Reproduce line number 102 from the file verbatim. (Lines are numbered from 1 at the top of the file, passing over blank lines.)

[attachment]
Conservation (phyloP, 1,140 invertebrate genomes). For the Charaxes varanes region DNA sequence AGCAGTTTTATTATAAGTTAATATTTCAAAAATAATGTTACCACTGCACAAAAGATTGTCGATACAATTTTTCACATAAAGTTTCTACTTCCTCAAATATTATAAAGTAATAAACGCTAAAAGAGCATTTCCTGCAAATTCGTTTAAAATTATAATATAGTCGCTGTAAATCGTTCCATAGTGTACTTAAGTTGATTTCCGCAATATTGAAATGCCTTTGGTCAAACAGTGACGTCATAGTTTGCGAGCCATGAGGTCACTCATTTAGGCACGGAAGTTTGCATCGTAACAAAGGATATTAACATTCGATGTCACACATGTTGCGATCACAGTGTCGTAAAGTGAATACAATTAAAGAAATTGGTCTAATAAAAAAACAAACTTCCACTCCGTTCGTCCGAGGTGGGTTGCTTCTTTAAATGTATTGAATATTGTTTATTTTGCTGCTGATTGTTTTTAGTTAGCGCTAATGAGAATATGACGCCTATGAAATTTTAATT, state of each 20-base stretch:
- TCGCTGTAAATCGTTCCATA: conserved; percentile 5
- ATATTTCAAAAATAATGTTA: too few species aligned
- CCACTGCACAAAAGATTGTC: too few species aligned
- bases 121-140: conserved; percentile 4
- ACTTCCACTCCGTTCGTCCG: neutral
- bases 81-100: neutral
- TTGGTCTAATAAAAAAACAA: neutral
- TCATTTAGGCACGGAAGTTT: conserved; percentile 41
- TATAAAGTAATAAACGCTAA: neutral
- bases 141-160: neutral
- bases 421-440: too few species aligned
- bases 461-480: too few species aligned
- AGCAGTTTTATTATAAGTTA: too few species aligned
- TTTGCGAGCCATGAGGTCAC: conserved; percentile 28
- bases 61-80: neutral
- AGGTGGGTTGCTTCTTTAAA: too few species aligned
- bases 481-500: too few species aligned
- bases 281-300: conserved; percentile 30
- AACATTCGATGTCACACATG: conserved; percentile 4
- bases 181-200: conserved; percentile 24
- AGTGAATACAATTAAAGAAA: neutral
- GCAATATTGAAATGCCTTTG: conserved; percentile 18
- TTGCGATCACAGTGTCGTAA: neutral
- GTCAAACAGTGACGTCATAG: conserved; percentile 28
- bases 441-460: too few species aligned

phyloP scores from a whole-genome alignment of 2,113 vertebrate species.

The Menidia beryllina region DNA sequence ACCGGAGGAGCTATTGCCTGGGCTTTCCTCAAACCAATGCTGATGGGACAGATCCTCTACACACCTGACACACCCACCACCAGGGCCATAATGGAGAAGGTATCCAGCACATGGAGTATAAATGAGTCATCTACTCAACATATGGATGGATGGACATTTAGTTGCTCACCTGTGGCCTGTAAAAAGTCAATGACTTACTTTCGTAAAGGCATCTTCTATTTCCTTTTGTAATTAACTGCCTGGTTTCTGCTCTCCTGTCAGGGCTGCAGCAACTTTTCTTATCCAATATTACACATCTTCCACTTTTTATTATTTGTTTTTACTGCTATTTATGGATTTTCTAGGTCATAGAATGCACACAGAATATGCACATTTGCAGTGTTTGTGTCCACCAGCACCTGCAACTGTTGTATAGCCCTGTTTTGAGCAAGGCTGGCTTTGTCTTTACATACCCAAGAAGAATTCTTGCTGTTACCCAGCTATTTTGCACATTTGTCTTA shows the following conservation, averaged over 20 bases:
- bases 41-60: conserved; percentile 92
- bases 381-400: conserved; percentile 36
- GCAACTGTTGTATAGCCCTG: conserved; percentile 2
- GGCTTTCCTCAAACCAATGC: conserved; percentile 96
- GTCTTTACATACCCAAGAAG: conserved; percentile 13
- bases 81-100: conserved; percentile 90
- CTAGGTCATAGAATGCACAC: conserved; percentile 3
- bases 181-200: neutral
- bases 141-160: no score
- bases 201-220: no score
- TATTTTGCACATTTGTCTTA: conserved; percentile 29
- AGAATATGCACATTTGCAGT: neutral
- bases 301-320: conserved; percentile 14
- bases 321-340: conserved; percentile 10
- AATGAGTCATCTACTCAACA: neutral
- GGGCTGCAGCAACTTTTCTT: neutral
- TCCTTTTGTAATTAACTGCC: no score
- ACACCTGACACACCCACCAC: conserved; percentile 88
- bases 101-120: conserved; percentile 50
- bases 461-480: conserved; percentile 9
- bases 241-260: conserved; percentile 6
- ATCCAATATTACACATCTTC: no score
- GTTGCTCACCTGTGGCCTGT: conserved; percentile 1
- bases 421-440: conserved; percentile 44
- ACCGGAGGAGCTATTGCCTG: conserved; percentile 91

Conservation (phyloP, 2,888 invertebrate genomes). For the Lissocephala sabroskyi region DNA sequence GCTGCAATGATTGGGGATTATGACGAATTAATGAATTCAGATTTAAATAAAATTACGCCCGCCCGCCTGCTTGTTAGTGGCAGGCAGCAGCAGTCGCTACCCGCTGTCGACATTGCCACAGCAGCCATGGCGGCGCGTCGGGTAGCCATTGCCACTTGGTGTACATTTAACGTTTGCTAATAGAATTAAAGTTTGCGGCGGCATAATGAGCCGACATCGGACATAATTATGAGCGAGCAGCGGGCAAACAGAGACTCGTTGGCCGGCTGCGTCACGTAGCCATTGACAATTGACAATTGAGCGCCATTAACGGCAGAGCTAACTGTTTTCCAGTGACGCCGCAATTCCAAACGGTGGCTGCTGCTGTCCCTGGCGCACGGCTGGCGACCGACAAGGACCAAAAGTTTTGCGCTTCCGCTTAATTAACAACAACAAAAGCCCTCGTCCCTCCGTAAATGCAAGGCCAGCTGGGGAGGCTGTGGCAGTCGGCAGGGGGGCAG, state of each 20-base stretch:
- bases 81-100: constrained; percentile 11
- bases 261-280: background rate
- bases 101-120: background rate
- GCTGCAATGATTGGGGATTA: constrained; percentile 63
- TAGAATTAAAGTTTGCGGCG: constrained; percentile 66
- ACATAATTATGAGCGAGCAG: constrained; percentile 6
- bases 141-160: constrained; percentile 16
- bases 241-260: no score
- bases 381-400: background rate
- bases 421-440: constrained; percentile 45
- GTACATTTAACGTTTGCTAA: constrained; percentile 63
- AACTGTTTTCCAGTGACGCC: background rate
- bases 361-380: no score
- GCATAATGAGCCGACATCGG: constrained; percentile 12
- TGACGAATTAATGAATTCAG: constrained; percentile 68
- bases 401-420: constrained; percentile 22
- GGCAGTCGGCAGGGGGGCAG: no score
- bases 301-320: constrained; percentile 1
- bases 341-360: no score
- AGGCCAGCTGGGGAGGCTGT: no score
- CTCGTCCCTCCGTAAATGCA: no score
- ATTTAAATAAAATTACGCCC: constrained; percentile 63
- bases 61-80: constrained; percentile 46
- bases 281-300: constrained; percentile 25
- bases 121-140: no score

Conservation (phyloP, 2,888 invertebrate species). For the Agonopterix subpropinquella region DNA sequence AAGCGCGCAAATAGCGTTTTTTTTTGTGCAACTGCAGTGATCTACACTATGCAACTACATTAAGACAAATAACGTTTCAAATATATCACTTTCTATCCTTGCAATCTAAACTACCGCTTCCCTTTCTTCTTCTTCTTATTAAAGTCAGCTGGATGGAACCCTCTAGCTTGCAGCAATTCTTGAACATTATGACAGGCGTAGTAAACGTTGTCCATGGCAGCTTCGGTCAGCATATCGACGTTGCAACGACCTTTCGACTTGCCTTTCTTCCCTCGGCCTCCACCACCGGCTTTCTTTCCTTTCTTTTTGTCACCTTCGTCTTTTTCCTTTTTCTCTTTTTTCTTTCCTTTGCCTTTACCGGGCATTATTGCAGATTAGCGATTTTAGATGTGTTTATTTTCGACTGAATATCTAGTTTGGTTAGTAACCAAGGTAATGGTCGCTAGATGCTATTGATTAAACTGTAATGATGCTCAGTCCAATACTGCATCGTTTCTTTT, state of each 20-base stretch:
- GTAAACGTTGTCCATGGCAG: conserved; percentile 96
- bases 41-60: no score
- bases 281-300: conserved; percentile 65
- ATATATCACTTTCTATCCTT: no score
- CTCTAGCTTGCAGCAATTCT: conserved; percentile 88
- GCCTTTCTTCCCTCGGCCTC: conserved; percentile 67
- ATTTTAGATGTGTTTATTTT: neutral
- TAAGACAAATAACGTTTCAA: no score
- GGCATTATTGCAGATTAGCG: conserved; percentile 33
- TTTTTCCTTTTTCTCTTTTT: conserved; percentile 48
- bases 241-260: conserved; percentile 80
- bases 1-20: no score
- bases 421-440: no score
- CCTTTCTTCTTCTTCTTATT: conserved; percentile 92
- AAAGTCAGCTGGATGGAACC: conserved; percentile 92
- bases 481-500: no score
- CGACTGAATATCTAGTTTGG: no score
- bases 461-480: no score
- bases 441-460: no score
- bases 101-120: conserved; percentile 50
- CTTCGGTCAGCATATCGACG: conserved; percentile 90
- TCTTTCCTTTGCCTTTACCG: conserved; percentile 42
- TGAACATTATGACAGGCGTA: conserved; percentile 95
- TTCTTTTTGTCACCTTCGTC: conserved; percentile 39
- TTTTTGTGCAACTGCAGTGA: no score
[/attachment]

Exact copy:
- TCTTTCCTTTGCCTTTACCG: conserved; percentile 42